Sunday, February 22, 2009

The Warsaw Ghetto, Vietnam-era war crimes and bombing Wall Street in the Sunday book reviews

Who Will Write Our History? Rediscovering a Hidden Archive From the Warsaw Ghetto by Samuel D. Kassow, is a "brilliant study" and "a heroic act of synthesis and contextualization," writes Louise Steinman for the Los Angeles Times. The book is based on Emanuel Ringelblum's efforts to document the experience in the Warsaw Ghetto. "In October 1940," Steinman writes,

when the Germans gave the order for Warsaw Jews to move into an overcrowded, cramped and sealed-off ghetto -- more than 400,000 would live there; 30% of Warsaw's population crowded into 2.4% of its area -- Ringelblum "stepped into his destiny." He began forming a secret "sacred society" he named "Oyneg Shabes" (literally, "Joy of the Sabbath," as members often met on Saturday). Its purpose was to create a comprehensive archive of life in the ghetto, "to meld thousands of individual testimonies into a collective portrait."...

No one knew what information would be important to historians after the war. "Collect everything and sort it out after the war," Ringelblum advised. And they did.

They recorded ugly stories of Jewish policemen and moral struggles among those who were starving. They collected information on labor camps, the behavior of the Judenrat (Jewish councils that acted as intermediaries with the Nazis), and social histories of the soup kitchens. They interviewed refugees from the provinces who brought eyewitness accounts of massacres. They documented the role of women in the ghetto and the plight of orphaned children.
Tin boxes containing parts of the Oyneg Shabes archive, buried in the rubble of the Warsaw Ghetto, were found in 1946. The archive reveals that "Ringelblum never succumbed to what he defined as the ultimate despair: the failure to record what one saw."

Continue reading here.

The War Behind Me: Vietnam Veterans Confront the Truth About U.S. War Crimes by Deborah Nelson is taken up by Steve Weinberg in the Philadelphia Inquirer. The review details another story of a forgotten archive, this time a cache of documents about Vietnam-era war crimes in the National Archives. After the revelations of the Mai Lai massacre, Weinberg writes, "in secret, the Army began a broader inquiry into other alleged war crimes throughout Southeast Asia. The inquiry lasted five years, resulting in a file of about 9,000 pages connecting American troops to atrocities. The inquiry led to no public accounting, no major prosecutions of the perpetrators." Nelson and military historian Nicholas Turse, "after reviewing the archival files carefully...began tracking down military veterans who had reported allegations of atrocities and those who allegedly had conducted the killing. Nelson, with a well-deserved reputation as a master interviewer, explains how she persuaded some of the frightened and resentful veterans to talk openly." Continue reading here.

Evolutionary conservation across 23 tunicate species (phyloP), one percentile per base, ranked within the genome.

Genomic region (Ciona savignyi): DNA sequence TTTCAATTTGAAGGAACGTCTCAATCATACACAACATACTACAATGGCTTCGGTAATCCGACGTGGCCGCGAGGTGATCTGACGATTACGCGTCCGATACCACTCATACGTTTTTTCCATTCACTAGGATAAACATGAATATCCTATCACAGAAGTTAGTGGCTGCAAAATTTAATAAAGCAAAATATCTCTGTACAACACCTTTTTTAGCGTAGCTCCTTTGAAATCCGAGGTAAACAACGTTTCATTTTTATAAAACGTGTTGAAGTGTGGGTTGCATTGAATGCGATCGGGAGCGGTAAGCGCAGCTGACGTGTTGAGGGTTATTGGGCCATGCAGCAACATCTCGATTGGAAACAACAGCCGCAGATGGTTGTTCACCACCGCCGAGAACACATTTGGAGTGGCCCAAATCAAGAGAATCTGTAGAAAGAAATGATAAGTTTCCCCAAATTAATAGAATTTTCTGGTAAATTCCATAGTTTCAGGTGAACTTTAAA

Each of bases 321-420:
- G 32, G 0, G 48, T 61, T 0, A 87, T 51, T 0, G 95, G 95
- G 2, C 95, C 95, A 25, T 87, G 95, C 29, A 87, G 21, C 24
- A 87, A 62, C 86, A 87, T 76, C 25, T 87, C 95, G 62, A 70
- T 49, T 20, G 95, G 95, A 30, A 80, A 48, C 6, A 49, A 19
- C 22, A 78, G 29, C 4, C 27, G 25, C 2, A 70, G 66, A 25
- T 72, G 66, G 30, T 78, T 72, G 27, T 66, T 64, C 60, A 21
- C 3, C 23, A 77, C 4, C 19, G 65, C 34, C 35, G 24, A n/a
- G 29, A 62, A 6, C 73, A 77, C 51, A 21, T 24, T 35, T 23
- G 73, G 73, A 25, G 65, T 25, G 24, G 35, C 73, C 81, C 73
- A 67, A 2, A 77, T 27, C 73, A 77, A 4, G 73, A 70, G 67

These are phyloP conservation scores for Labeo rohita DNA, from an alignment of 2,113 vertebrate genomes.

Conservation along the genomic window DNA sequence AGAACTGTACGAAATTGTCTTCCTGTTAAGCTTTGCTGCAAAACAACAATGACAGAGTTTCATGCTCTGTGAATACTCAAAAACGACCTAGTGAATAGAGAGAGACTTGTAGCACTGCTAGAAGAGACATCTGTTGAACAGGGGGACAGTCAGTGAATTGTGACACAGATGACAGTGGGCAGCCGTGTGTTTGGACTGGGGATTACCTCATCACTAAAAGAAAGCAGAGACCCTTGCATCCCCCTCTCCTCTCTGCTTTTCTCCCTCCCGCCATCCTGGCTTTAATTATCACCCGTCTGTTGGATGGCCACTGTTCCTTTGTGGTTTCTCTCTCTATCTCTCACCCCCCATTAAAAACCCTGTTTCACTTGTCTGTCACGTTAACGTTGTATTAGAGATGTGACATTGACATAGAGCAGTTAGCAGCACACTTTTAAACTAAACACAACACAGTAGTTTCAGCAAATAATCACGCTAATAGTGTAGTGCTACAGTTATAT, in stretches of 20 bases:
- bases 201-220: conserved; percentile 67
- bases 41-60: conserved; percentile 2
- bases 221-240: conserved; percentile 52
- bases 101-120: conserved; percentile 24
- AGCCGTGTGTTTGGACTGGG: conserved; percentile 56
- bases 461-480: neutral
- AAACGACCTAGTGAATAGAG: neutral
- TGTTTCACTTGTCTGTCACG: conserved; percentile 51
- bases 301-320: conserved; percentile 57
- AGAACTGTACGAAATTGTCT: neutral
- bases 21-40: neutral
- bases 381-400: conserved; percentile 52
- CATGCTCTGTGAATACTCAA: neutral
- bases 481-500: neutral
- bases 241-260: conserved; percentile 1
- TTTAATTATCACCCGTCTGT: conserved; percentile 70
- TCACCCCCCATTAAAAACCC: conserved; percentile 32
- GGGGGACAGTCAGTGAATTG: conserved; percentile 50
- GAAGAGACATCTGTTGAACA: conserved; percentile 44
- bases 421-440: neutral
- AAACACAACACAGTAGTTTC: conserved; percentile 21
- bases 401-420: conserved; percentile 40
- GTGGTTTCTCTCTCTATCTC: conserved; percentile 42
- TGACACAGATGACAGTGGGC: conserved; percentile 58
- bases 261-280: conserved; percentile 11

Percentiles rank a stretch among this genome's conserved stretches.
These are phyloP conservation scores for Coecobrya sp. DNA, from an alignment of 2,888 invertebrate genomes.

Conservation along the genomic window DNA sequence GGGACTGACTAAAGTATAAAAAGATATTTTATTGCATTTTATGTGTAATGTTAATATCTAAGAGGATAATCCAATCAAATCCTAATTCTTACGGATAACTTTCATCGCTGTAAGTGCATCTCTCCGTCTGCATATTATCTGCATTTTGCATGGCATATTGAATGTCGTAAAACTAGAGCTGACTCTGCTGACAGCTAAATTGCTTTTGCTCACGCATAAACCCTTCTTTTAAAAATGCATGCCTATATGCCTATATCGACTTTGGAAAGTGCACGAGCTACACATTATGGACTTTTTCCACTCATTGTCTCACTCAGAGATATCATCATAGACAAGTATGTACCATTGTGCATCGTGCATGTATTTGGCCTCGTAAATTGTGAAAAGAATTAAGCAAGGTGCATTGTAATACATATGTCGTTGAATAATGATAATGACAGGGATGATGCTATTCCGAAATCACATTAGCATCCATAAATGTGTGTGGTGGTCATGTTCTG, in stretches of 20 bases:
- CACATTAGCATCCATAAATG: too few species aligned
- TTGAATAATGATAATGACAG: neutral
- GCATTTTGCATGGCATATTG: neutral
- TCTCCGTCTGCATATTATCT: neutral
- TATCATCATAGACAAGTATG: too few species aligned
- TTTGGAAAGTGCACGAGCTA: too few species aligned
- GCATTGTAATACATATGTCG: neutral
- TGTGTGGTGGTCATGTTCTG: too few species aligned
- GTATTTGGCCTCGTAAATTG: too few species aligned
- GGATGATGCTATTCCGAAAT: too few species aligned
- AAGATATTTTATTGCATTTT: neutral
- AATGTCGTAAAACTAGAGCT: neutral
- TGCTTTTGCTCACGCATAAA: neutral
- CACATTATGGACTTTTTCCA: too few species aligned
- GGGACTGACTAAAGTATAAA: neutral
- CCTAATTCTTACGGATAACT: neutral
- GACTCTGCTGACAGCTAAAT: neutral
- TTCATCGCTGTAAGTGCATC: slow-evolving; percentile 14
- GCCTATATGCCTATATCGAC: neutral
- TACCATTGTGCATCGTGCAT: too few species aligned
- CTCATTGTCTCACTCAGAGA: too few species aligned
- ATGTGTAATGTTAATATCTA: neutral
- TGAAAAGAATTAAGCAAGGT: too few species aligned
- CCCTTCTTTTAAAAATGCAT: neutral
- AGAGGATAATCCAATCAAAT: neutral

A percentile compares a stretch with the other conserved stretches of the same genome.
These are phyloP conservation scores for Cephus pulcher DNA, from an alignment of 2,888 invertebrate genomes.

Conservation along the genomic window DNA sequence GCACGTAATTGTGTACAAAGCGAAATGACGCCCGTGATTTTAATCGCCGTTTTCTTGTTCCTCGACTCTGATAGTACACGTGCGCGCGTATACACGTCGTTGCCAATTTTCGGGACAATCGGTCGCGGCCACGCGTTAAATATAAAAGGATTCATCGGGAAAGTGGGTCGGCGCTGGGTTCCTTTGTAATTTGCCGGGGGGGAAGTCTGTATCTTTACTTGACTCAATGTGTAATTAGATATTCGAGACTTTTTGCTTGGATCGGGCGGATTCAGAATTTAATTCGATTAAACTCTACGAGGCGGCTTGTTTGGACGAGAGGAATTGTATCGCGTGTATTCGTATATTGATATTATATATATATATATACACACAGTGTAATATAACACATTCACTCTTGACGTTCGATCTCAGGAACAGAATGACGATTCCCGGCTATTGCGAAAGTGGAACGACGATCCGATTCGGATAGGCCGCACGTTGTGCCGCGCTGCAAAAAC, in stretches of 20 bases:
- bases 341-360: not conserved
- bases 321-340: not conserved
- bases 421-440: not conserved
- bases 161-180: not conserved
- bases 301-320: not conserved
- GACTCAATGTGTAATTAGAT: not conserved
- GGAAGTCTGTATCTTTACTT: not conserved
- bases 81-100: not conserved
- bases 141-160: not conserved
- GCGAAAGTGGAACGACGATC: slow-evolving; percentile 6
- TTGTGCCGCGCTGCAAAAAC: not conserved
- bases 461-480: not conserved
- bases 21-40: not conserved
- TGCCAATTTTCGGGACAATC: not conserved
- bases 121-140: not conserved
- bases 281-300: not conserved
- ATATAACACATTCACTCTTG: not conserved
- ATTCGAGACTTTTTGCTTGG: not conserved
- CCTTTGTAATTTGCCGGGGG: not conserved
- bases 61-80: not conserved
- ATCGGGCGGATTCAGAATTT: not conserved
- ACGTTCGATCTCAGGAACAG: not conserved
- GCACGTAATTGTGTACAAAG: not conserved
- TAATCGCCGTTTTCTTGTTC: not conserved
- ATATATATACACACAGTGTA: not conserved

THE DAY WALL STREET EXPLODED: A Story of America in Its First Age of Terror by Beverly Gage is reviewed by Kevin Baker in the New York Times. He writes that this "outstanding first book" takes up in detail a 1920 Wall Street bombing which killed 38, as well as "the hunt for the perpetrators, but Gage also does us the great good service of placing it in the wider history of industrial warfare that once proliferated in America....'Far from being an era of placid reform,' Gage writes, 'the turn of the century was a moment in which the entire structure of American institutions — from the government to the economy — seemed to be up for grabs, poised to be reshaped by new movements and ideas.'...Even now, as Gage writes, 'there remains a tendency to think of violence as an anomaly, something outside the American experience, rather than as one of the many ways that Americans have long carried out their political disputes.'" Read the rest here.

Photo credit: Emanuel Ringleblum.